“Sooner or later, a man’s got to face his demons.” – Fox Mulder
Our heroes, roped in by an old flame of Mulder’s, are set on the path of a man who has it in for the British upper crust. Little do they know that his obsession isn’t the only thing that’s burning….
Max: An episode that competently acquits itself on all fronts, “Fire” is a transitional episode that helps to close out the initial batch of episodes, and the last to air in 1993 before the winter break. The story of a man with a vendetta against British aristocrats, he uses his powers of pyrokinesis to kill his victims and extract immense pleasure from the deed.
Introducing the character of Inspector Phoebe Green (played by Max Headroom‘s Amanda Pays), Mulder’s former classmate and lover from Oxford who now works for Scotland Yard, she travels to a certain Washington DC basement to bring him onto the case, and also to screw with his head. Knowing that he’s had a lifelong aversion to being trapped in a fire, she just can’t resist throwing this one in his lap, and the episode gets some sparks out of the tensions between the two, and Scully has to watch and assist the only way she can, with good investigative work.
Speaking of that basement, this is the first episode where the X-Files office takes on the classic configuration that it would be known for for most of the series. Gone are the strangely bright and airy environs of the first few episode, “Fire” brings the moody atmospherics and conspiratorial shadows.
The character of Phoebe Green was supposed to be a recurring character, a foil for Mulder to bounce off of every now and then. While it was a good one off role, it did the show a favor not having her recur. The interplay between Mulder and Scully is much better anyway, and would grow only richer and more compelling as the years progressed.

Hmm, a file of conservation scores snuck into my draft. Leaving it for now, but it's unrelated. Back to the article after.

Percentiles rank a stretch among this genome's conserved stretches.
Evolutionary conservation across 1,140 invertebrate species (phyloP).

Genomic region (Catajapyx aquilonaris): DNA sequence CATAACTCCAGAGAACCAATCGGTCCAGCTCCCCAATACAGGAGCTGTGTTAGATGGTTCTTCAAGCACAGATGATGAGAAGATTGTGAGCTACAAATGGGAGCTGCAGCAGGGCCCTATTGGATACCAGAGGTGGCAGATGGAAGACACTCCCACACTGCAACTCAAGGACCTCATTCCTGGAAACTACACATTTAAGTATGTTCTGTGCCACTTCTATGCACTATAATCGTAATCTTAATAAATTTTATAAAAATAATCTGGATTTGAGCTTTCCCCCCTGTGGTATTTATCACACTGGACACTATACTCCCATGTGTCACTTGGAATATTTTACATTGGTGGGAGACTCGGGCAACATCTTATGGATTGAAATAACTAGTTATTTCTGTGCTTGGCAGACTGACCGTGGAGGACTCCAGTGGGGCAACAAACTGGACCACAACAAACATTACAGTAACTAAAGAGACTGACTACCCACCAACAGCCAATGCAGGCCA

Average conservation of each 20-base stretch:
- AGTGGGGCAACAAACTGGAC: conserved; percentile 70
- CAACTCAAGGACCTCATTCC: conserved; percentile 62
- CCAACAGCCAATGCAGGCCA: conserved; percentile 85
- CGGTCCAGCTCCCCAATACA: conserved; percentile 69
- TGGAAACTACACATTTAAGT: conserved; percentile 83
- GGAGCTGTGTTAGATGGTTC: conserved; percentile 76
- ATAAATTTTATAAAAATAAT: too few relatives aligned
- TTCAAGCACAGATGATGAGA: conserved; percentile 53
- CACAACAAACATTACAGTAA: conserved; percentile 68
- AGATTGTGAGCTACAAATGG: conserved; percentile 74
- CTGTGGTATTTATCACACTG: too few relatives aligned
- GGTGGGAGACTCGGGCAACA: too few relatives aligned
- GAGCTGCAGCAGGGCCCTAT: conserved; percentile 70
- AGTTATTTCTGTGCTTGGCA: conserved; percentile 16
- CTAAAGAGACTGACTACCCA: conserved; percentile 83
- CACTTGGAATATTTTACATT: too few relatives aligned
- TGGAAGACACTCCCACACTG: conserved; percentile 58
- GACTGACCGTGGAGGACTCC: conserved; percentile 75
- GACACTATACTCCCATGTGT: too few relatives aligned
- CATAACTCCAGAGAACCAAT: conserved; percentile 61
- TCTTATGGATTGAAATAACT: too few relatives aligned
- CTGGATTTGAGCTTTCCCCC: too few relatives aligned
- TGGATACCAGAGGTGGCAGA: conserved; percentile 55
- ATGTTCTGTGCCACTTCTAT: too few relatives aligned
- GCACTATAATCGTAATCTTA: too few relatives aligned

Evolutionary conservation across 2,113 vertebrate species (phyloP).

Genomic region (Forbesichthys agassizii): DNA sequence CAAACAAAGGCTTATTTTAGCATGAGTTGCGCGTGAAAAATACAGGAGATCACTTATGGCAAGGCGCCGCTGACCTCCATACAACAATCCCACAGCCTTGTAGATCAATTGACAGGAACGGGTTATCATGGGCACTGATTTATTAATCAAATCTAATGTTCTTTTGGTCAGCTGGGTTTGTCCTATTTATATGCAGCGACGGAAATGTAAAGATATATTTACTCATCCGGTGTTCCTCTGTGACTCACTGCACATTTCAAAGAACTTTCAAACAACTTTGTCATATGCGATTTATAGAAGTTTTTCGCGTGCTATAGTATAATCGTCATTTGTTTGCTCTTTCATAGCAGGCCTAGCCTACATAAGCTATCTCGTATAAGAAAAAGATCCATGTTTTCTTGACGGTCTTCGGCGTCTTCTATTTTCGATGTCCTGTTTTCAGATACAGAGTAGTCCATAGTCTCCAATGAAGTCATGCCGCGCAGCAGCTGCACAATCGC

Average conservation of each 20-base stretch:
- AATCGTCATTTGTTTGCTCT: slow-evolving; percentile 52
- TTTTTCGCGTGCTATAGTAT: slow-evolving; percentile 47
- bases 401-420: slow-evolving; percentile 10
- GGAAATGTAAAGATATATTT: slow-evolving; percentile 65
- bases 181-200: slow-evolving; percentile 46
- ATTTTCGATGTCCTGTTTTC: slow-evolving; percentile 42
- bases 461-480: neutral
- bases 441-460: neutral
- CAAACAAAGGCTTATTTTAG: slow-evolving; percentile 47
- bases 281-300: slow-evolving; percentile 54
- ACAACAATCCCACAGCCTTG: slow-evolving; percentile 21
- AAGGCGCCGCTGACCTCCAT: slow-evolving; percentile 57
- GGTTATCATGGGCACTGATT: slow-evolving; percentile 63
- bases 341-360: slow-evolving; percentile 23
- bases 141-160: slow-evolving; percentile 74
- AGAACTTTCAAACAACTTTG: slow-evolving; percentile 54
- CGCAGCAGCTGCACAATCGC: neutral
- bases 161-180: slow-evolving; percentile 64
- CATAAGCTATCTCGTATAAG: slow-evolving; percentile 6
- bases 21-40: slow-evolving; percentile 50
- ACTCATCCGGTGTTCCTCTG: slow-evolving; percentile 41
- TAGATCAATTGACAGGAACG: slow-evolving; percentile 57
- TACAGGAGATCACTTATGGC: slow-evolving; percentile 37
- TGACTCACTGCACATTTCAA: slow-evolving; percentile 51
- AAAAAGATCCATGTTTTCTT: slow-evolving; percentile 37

Television jack-of-all-trades Mark Sheppard plays the combustible Cecil L’Ively, and his menacing glee is one of the episode’s high points. While his motive is a bit weak, I’m sure Radhika can attest that he’s one of the more memorable freaks in the show’s young history thus far.
Radhika: Mark Sheppard certainly adds a layer of fun and memorability to the episode, which could have otherwise become one easily forgotten, but there is an over-the-top ridiculous element as well, which can’t work with all the villains seen on this series. Luckily, L’Ively is meant to be a bit of a show-off; he can’t resist talking about his power in the context of magic tricks, and he certainly enjoys his quips. “Time to call 911,” is one of his final taunts, as Mulder races to save some children toward the episode’s end. And at the end, awaiting trial while being stuck inside a hyperbaric chamber after being set alight, he can’t resist saying, “I’m just dying for a cigarette.”
Overall, this is not the strongest of mysteries, but in addition to Sheppard, we get to have some fun bits: There’s Scully’s obvious discomfort and displeasure at the arrival of Phoebe Green, and a good amount of the classic Mulder and Scully banter that makes the series oh-so-good. And I’m pretty sure a good many viewers didn’t mind the sight of Mulder stripped down to black boxers after a harrowing encounter with fire (something he says he’s afraid of… and yet we never really see that fear re-emerge later in the series. Guess we were never meant to encounter any Indiana Jones-esque lines about hating snakes.)
Also, I may be completely mistaken, but I feel that this is the first episode that prominently featured Mulder and Scully on cellphones. The brick-like devices look more like my parents’ cordless phone from the 80s, but then again, considering the fact that recent smartphones are starting to seem a bit reminiscent of the Zack Morris phone, I shouldn’t really poke fun. This very episode also features multiple audio cassette tapes, so it’s a bit fun to see the juxtaposition of technology that was on its way out with a communication device that was on its way to taking over the world.
YES, IT’S THAT GUY
A recurring section of our rewatch where we note actors who’ve appeared in the episode(s) and have gone on to become stars in their own right.
Mark Sheppard – Playing Cecil L’Ively, Mark Sheppard has seemingly made it his insidious goal over the past decade to appear in every television program on the dial. He’s brought his trademarked visage to Battlestar Galactica, Firefly, Doctor Who, Warehouse 13, Burn Notice, 24, Dollhouse, Supernatural, and Leverage, amongst others. Look for him to colonize more in the years to come….